But I was disappointed. While "World without End" is compelling stuff with endless twists in it's storyline and characters you grow fond of, this book just doesn't have that epic pizzazz that "Pillars" had in spades. A lot of the events in this book seem to be rehashed from its predecessor and now that the cathedral is built it seems that the major issues facing Kingsbridge (like becoming a town in its own right, having a cathedral at all) are over and done with. "Pillars" was at its heart a book about creation and the forces of the time that caused that-the church, the ruling class, the merchants, even the peasents. Its a book about a developing society that is setteling down not only from the recent Norman invasion, but is gearing up to be one of the greatest empires the world will ever see (even though that happens hundreds of years later.) This book has no unifying theme that creates the epic feel that "Pillars" had-the sense that you were reading about something great (though fictional) in history.

Anyway the basic plot follows the formula from "Pillars." We start out with a piece of a mystery that gradually revels clues to us as we read on.
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Most Recent Customer Reviews
5.0 out of 5 stars This was a great read. I thoroughly enjoyed the plotlines and the...
I chose the five star rating because I couldn't put the book down. The historical references and descriptions brought this time period to life. Read more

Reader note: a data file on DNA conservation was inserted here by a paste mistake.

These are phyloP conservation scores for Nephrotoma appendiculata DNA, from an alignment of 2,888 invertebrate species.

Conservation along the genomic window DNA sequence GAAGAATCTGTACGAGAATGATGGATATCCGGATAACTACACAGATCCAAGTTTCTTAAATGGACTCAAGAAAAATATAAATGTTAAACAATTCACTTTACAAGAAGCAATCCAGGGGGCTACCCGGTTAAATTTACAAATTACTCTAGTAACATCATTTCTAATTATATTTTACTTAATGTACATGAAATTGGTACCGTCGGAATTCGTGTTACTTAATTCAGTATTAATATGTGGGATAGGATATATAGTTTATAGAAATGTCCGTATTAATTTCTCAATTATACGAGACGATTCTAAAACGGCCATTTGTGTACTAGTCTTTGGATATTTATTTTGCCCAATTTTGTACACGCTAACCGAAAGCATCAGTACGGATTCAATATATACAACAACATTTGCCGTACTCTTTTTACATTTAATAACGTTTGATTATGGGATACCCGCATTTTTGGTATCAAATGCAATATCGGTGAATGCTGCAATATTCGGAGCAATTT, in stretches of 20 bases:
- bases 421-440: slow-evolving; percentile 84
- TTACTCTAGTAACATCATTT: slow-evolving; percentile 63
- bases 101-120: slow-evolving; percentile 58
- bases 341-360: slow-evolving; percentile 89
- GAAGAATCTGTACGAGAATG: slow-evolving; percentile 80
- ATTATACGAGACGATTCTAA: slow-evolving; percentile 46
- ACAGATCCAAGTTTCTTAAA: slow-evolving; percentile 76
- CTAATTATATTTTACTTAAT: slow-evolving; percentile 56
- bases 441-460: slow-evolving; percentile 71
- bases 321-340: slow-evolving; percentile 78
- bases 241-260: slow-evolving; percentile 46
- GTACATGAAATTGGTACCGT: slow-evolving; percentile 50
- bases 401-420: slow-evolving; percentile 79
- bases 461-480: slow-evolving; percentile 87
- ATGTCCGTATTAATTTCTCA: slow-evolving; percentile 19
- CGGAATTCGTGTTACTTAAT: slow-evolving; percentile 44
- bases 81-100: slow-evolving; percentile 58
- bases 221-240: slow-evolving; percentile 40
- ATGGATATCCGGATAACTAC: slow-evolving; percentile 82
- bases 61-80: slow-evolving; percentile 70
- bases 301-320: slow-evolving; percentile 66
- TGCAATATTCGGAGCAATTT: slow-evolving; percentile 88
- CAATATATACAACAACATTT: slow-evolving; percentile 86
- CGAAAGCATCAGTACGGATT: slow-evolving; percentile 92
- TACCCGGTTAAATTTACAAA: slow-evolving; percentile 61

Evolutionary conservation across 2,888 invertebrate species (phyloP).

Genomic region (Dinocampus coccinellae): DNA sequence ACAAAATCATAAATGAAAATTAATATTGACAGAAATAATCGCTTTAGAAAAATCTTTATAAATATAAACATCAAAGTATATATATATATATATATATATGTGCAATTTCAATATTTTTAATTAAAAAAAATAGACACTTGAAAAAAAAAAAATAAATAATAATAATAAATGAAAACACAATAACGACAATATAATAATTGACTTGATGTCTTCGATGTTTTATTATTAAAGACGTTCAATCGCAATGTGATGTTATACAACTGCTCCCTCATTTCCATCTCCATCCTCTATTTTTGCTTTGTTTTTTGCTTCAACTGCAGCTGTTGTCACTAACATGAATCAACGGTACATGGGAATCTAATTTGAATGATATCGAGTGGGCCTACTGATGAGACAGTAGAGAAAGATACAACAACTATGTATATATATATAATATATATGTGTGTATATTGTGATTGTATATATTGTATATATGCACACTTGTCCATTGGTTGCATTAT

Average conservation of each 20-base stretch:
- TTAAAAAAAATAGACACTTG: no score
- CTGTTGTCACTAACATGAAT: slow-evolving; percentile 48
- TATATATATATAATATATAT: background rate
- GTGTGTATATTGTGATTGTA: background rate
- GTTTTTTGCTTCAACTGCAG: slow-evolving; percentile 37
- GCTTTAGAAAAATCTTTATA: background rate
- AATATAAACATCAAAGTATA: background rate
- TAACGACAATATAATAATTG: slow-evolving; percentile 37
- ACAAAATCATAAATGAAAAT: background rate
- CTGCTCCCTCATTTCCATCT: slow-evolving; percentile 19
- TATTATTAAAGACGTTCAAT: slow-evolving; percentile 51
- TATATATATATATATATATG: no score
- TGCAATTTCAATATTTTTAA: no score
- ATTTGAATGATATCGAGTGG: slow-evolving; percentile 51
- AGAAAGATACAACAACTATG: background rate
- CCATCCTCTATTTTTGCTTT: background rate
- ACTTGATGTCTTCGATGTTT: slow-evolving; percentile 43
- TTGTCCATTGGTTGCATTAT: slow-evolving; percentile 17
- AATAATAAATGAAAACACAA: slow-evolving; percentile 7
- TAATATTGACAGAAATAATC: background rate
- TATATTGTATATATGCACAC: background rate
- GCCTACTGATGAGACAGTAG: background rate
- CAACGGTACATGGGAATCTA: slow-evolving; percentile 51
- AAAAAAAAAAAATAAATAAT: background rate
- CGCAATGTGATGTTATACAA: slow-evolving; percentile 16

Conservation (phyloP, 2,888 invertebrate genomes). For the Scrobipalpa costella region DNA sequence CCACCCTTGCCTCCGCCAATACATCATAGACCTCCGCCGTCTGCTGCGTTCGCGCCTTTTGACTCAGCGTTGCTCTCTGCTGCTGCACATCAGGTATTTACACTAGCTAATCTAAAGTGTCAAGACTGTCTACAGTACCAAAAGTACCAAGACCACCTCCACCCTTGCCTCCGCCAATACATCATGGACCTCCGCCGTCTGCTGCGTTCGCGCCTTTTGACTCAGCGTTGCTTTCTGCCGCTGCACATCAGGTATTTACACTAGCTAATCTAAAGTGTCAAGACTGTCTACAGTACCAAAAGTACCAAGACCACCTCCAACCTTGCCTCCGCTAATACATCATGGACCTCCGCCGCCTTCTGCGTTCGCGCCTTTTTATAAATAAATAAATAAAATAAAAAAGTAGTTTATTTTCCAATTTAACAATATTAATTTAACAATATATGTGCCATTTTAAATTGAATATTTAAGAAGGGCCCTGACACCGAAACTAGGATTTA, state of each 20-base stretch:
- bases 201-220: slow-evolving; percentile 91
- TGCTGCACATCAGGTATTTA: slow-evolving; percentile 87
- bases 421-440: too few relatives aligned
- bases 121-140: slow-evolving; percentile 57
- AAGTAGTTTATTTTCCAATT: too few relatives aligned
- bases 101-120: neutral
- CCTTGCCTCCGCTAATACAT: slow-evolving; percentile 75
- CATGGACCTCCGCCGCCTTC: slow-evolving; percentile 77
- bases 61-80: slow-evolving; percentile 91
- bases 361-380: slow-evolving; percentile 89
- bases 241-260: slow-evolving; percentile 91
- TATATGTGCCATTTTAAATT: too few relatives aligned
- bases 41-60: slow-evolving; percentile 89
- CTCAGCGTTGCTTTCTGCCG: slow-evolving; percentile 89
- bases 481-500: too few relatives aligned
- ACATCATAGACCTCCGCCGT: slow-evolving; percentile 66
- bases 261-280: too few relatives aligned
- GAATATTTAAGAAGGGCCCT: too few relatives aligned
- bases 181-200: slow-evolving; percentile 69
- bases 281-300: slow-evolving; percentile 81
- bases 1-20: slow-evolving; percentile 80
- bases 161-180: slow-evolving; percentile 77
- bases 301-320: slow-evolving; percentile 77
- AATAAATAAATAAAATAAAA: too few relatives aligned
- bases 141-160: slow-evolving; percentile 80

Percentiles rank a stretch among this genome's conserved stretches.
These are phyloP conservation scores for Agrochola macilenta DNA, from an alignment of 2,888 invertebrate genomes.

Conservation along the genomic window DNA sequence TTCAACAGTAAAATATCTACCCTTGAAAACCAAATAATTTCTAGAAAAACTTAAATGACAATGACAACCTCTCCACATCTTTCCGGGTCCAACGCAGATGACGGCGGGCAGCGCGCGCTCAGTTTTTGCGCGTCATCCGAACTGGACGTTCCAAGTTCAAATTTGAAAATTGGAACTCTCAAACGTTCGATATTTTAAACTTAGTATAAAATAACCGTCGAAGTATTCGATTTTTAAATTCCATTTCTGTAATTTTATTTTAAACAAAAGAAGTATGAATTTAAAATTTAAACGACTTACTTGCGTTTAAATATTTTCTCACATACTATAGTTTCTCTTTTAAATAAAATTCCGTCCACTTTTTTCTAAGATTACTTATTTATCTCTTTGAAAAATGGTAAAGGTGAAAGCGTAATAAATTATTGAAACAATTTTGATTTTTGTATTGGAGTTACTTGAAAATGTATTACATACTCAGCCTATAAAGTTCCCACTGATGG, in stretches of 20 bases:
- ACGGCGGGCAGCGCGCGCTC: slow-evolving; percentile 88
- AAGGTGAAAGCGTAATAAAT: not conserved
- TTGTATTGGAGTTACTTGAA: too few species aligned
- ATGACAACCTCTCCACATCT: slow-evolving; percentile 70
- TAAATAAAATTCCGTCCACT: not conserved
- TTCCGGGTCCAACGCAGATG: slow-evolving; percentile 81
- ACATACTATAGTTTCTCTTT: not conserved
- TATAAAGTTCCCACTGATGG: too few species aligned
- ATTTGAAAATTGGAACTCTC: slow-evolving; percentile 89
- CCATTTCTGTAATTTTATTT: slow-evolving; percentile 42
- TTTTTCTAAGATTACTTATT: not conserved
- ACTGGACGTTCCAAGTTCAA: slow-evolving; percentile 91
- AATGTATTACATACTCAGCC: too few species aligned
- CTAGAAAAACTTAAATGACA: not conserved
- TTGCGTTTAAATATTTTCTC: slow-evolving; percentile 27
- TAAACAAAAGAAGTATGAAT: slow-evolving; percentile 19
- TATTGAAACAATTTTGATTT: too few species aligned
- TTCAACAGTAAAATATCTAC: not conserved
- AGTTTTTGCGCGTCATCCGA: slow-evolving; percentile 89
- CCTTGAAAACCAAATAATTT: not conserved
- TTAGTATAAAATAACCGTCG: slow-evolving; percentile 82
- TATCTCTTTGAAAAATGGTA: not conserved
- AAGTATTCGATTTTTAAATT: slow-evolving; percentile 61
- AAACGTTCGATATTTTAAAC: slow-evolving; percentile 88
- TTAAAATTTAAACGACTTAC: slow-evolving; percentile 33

Published 55 minutes ago by Jim Low
2.0 out of 5 stars Low quality of the material
I expected a better quality of the paper and a bigger size o the format. I will not recommend this product. In addition I had to wait to long for the delivery.
Published 1 day ago by Juan Antonio Herrera Blanca
5.0 out of 5 stars World Without End
Like so many of Ken Follett's books, "World Without End" is a tour de force. It is a lengthy good read and certainly captures the life in England during the 14th Century. Read more
Published 1 day ago by Eliazer ben Benjamun
5.0 out of 5 stars Captivating
With Ken Follett one feels transorted to another time and place. He is most descriptive. This is the only book I have read by him that seemed a little raw.
Published 1 day ago by Janice
5.0 out of 5 stars Great Read
Great Read,

This book is very educational as well as being entertaining, I'm glad I purchased this book. I recommend it for all to read.
Published 2 days ago by norman dettloff
5.0 out of 5 stars Excellent